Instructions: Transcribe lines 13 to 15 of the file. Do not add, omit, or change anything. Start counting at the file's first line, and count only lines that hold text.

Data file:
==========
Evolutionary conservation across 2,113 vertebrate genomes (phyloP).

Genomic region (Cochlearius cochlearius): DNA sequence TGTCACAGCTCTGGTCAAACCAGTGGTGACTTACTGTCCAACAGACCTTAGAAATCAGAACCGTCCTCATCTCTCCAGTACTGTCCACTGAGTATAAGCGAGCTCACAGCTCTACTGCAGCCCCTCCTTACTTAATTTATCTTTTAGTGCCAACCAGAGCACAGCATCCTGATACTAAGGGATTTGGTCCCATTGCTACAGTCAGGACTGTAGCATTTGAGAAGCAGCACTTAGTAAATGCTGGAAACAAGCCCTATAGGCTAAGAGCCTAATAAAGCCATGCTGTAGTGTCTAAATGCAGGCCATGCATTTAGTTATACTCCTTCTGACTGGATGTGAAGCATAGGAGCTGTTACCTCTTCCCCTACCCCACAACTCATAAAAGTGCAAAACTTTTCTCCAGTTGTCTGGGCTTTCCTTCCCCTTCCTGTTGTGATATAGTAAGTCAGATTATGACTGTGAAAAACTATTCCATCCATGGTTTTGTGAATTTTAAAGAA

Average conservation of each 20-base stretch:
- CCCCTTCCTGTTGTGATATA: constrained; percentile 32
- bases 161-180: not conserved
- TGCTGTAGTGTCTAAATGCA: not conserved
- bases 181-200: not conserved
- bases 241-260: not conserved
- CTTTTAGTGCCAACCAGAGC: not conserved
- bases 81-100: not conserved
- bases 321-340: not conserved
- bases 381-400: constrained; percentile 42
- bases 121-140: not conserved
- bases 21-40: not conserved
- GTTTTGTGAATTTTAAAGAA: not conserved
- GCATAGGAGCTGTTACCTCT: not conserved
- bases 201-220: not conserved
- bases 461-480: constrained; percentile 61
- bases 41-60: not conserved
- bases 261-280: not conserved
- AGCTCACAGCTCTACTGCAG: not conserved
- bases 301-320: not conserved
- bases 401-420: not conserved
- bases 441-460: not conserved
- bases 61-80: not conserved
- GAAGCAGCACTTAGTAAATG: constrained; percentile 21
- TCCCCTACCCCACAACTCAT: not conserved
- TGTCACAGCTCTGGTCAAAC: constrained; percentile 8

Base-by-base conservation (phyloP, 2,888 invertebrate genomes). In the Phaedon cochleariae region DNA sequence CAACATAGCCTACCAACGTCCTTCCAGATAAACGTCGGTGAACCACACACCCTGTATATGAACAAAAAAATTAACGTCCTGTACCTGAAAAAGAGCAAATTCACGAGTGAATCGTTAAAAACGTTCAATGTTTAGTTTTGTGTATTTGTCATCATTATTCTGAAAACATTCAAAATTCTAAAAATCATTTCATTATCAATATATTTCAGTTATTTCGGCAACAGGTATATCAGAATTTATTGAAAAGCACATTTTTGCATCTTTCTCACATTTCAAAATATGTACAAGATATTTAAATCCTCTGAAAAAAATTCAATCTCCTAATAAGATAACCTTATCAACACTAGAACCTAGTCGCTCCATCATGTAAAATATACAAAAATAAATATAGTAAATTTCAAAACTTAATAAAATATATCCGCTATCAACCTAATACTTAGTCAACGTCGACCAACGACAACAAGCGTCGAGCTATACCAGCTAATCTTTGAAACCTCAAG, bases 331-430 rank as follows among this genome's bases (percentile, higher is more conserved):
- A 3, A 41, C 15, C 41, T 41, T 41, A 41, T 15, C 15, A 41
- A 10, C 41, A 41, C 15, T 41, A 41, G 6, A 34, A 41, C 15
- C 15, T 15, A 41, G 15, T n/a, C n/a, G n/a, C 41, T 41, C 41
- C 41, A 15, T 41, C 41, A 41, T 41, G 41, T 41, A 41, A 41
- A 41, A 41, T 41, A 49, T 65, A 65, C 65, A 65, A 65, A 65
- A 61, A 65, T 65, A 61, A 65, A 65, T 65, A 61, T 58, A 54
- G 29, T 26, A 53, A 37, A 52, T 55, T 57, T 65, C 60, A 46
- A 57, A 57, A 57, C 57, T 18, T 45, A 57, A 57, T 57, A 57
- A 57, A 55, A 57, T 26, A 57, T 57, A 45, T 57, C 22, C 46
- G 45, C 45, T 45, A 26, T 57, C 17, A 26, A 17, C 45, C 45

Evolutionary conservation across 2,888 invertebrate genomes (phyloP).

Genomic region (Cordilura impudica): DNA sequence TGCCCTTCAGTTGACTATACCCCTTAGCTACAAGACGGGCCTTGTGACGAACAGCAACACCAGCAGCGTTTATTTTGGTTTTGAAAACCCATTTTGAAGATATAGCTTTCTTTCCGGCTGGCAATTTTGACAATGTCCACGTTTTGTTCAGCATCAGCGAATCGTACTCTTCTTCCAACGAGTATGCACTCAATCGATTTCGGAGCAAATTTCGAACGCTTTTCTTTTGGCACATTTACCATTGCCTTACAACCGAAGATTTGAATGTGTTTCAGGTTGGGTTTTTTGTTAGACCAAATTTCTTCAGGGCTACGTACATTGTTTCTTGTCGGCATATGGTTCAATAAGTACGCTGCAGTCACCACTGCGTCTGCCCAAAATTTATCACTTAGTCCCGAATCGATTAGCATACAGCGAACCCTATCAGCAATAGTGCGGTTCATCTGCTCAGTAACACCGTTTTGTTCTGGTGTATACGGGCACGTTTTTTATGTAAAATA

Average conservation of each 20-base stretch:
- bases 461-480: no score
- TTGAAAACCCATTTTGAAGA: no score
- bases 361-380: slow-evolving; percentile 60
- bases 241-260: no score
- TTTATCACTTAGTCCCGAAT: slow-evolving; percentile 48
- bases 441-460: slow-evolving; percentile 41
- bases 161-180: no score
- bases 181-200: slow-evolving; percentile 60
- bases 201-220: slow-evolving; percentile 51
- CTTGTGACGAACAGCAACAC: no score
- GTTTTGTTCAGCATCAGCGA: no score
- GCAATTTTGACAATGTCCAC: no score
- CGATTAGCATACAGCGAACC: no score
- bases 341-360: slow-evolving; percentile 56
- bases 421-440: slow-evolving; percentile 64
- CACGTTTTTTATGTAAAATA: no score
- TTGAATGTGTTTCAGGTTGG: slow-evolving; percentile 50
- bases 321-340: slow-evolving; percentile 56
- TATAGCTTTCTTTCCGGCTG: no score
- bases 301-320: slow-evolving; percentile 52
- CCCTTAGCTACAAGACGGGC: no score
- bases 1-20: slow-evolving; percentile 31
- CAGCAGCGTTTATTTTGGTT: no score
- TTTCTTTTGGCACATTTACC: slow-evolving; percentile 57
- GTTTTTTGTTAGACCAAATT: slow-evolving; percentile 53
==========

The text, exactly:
- bases 121-140: not conserved
- bases 21-40: not conserved
- GTTTTGTGAATTTTAAAGAA: not conserved